The Career Center will be hosting the Writing and Career Fair Feb. 28, from noon to 4 p.m., at the Career Center Lobby in the Manwaring Center.

“It’s the first time we’ve done it… for quite some time,” said Caleb Trujillo, career and employment manager at the Career Center.

Unlike other career fairs, this one will be catered towards students pursuing careers in communication and writing fields.

“We’re looking for any sort of employer who would want to hire any sort of writer, be that a journalist, PR writer, social media content, technical writing, even creative writing,” Trujillo said.

Students can expect to meet around 20-25 companies or graduate schools who are searching for new interns and graduating students accepting full-time positions.

“These employers are specifically here to hire BYU-Idaho students,” Trujillo said.

Career Center Lobby

Career Center Lobby. Photo credit: Dakotah Barclay

Some of these companies include the church magazines such as YA Weekly, the Liahona and the Friend.

Sandhill media, which loves our communication and English students, does a lot of writing, editing video, radio,” Trujillo said.

Companies like Progressive Publishing and Frozen Dessert Supplies will also attend. Those looking for graduate schools can prepare for schools such as SUU and UNLV.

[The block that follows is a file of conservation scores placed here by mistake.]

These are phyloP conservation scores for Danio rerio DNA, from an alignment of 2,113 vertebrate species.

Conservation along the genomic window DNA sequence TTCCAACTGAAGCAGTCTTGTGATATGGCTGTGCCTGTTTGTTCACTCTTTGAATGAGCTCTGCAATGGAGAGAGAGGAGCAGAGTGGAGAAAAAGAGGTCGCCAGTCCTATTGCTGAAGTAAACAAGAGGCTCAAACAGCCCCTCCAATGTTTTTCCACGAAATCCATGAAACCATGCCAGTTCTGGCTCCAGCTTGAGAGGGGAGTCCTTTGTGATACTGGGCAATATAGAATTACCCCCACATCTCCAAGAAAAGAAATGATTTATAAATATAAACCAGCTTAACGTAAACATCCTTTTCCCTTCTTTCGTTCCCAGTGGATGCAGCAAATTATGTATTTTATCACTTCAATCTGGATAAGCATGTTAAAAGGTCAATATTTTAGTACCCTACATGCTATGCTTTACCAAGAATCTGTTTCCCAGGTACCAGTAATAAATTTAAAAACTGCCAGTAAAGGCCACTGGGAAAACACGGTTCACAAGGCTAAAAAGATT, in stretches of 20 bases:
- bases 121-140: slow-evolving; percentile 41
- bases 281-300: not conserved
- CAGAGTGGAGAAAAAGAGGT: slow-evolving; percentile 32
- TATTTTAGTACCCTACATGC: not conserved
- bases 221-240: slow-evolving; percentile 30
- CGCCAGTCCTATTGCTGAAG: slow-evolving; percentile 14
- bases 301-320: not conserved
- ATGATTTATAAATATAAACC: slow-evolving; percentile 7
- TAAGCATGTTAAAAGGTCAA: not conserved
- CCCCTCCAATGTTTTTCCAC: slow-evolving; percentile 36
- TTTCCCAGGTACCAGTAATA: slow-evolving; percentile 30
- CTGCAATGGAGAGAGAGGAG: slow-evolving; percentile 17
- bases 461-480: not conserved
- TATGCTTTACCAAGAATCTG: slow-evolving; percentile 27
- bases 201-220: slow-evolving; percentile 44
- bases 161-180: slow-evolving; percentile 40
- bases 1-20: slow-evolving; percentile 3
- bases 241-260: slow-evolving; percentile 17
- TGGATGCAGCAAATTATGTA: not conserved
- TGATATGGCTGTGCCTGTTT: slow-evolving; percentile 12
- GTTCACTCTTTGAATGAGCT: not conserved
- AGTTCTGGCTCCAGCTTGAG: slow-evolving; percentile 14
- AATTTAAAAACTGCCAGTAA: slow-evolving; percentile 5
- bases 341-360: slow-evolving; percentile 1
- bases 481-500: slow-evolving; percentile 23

In preparation for the event, Trujillo gives suggestions on how to make the most of their participation in the career fair.

“We encourage students to come with a handful of copies of their resume to give to employers,” Trujillo said, “a pen and paper to be able to keep some notes, and if you have business cards that helps too.”

Writing and Communication Fair Logo

Writing and Communication Fair flyer. Photo credit: Career Center

Some students may feel nervous about personal inadequacies in attending the career fair.

“Employers understand that, particularly for interns, they’re getting fresh perspectives and excited students who are still learning,” said Trujillo.

Other students may only be interested in bigger companies or positions.

“There’s nothing wrong with taking an unpaid internship or an internship with a smaller organization and doing what the world may see as not as… impactful of work, but the work needs to be done nonetheless,” Trujillo said.

Trujillo explains that internships are meant to be building blocks for future careers. He encourages all students to take advantage of the career fair.